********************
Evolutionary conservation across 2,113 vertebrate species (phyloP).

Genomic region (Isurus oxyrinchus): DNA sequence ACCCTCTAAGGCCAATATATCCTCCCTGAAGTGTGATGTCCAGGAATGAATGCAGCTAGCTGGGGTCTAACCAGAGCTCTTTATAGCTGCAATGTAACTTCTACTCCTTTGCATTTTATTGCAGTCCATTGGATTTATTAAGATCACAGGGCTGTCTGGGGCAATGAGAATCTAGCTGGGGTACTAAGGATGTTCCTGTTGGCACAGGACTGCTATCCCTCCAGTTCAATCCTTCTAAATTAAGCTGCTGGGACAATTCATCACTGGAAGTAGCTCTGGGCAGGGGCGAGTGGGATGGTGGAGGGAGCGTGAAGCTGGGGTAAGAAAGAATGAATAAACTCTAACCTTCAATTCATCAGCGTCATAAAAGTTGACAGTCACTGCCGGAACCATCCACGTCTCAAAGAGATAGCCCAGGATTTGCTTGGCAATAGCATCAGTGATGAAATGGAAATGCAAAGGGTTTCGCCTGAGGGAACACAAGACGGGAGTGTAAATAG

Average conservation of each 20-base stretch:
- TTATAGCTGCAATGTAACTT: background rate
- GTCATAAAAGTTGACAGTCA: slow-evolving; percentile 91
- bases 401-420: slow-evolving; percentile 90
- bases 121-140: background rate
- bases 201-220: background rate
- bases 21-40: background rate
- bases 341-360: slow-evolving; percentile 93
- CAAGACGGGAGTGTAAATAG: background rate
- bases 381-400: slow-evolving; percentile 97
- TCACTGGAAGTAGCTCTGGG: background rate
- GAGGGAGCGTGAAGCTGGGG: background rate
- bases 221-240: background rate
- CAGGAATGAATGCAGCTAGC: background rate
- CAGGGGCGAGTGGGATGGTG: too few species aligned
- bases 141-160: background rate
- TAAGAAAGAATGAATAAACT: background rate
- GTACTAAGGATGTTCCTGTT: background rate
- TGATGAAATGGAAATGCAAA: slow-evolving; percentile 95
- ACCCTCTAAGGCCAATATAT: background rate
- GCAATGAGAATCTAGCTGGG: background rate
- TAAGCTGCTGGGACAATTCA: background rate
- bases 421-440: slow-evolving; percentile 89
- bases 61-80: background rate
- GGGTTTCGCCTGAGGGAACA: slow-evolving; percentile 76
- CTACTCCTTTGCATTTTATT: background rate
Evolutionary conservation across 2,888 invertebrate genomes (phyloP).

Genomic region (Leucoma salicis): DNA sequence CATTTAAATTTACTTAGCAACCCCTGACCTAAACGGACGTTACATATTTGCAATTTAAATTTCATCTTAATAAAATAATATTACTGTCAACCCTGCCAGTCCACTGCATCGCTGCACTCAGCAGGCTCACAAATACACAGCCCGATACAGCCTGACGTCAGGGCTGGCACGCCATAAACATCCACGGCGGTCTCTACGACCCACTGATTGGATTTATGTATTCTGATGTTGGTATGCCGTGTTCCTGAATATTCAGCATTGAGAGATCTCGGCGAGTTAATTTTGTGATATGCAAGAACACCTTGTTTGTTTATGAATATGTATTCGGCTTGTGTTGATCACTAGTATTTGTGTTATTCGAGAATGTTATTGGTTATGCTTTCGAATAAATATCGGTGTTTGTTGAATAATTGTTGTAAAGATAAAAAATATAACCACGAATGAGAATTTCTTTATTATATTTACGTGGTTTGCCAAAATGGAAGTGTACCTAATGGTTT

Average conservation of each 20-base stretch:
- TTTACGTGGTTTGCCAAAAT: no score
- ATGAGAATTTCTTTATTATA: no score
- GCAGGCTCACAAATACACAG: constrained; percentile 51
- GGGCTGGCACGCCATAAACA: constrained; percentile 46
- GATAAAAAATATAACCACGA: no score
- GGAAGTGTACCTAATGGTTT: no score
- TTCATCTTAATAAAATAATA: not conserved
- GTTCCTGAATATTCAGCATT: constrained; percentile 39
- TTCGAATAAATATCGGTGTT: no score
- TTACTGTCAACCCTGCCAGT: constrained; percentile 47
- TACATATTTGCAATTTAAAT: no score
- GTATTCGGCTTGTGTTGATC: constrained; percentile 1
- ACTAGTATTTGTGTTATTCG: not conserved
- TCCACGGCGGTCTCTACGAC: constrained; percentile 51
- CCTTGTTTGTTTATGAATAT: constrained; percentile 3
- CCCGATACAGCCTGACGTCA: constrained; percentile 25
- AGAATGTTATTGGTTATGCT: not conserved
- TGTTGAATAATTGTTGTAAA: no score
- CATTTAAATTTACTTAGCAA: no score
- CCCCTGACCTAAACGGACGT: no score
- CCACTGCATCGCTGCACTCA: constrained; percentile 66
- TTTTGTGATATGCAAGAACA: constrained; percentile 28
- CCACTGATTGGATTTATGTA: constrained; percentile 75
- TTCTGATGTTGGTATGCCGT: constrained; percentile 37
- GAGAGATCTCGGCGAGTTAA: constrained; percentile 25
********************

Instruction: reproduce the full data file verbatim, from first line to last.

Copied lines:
Evolutionary conservation across 2,113 vertebrate species (phyloP).

Genomic region (Isurus oxyrinchus): DNA sequence ACCCTCTAAGGCCAATATATCCTCCCTGAAGTGTGATGTCCAGGAATGAATGCAGCTAGCTGGGGTCTAACCAGAGCTCTTTATAGCTGCAATGTAACTTCTACTCCTTTGCATTTTATTGCAGTCCATTGGATTTATTAAGATCACAGGGCTGTCTGGGGCAATGAGAATCTAGCTGGGGTACTAAGGATGTTCCTGTTGGCACAGGACTGCTATCCCTCCAGTTCAATCCTTCTAAATTAAGCTGCTGGGACAATTCATCACTGGAAGTAGCTCTGGGCAGGGGCGAGTGGGATGGTGGAGGGAGCGTGAAGCTGGGGTAAGAAAGAATGAATAAACTCTAACCTTCAATTCATCAGCGTCATAAAAGTTGACAGTCACTGCCGGAACCATCCACGTCTCAAAGAGATAGCCCAGGATTTGCTTGGCAATAGCATCAGTGATGAAATGGAAATGCAAAGGGTTTCGCCTGAGGGAACACAAGACGGGAGTGTAAATAG

Average conservation of each 20-base stretch:
- TTATAGCTGCAATGTAACTT: background rate
- GTCATAAAAGTTGACAGTCA: slow-evolving; percentile 91
- bases 401-420: slow-evolving; percentile 90
- bases 121-140: background rate
- bases 201-220: background rate
- bases 21-40: background rate
- bases 341-360: slow-evolving; percentile 93
- CAAGACGGGAGTGTAAATAG: background rate
- bases 381-400: slow-evolving; percentile 97
- TCACTGGAAGTAGCTCTGGG: background rate
- GAGGGAGCGTGAAGCTGGGG: background rate
- bases 221-240: background rate
- CAGGAATGAATGCAGCTAGC: background rate
- CAGGGGCGAGTGGGATGGTG: too few species aligned
- bases 141-160: background rate
- TAAGAAAGAATGAATAAACT: background rate
- GTACTAAGGATGTTCCTGTT: background rate
- TGATGAAATGGAAATGCAAA: slow-evolving; percentile 95
- ACCCTCTAAGGCCAATATAT: background rate
- GCAATGAGAATCTAGCTGGG: background rate
- TAAGCTGCTGGGACAATTCA: background rate
- bases 421-440: slow-evolving; percentile 89
- bases 61-80: background rate
- GGGTTTCGCCTGAGGGAACA: slow-evolving; percentile 76
- CTACTCCTTTGCATTTTATT: background rate
Evolutionary conservation across 2,888 invertebrate genomes (phyloP).

Genomic region (Leucoma salicis): DNA sequence CATTTAAATTTACTTAGCAACCCCTGACCTAAACGGACGTTACATATTTGCAATTTAAATTTCATCTTAATAAAATAATATTACTGTCAACCCTGCCAGTCCACTGCATCGCTGCACTCAGCAGGCTCACAAATACACAGCCCGATACAGCCTGACGTCAGGGCTGGCACGCCATAAACATCCACGGCGGTCTCTACGACCCACTGATTGGATTTATGTATTCTGATGTTGGTATGCCGTGTTCCTGAATATTCAGCATTGAGAGATCTCGGCGAGTTAATTTTGTGATATGCAAGAACACCTTGTTTGTTTATGAATATGTATTCGGCTTGTGTTGATCACTAGTATTTGTGTTATTCGAGAATGTTATTGGTTATGCTTTCGAATAAATATCGGTGTTTGTTGAATAATTGTTGTAAAGATAAAAAATATAACCACGAATGAGAATTTCTTTATTATATTTACGTGGTTTGCCAAAATGGAAGTGTACCTAATGGTTT

Average conservation of each 20-base stretch:
- TTTACGTGGTTTGCCAAAAT: no score
- ATGAGAATTTCTTTATTATA: no score
- GCAGGCTCACAAATACACAG: constrained; percentile 51
- GGGCTGGCACGCCATAAACA: constrained; percentile 46
- GATAAAAAATATAACCACGA: no score
- GGAAGTGTACCTAATGGTTT: no score
- TTCATCTTAATAAAATAATA: not conserved
- GTTCCTGAATATTCAGCATT: constrained; percentile 39
- TTCGAATAAATATCGGTGTT: no score
- TTACTGTCAACCCTGCCAGT: constrained; percentile 47
- TACATATTTGCAATTTAAAT: no score
- GTATTCGGCTTGTGTTGATC: constrained; percentile 1
- ACTAGTATTTGTGTTATTCG: not conserved
- TCCACGGCGGTCTCTACGAC: constrained; percentile 51
- CCTTGTTTGTTTATGAATAT: constrained; percentile 3
- CCCGATACAGCCTGACGTCA: constrained; percentile 25
- AGAATGTTATTGGTTATGCT: not conserved
- TGTTGAATAATTGTTGTAAA: no score
- CATTTAAATTTACTTAGCAA: no score
- CCCCTGACCTAAACGGACGT: no score
- CCACTGCATCGCTGCACTCA: constrained; percentile 66
- TTTTGTGATATGCAAGAACA: constrained; percentile 28
- CCACTGATTGGATTTATGTA: constrained; percentile 75
- TTCTGATGTTGGTATGCCGT: constrained; percentile 37
- GAGAGATCTCGGCGAGTTAA: constrained; percentile 25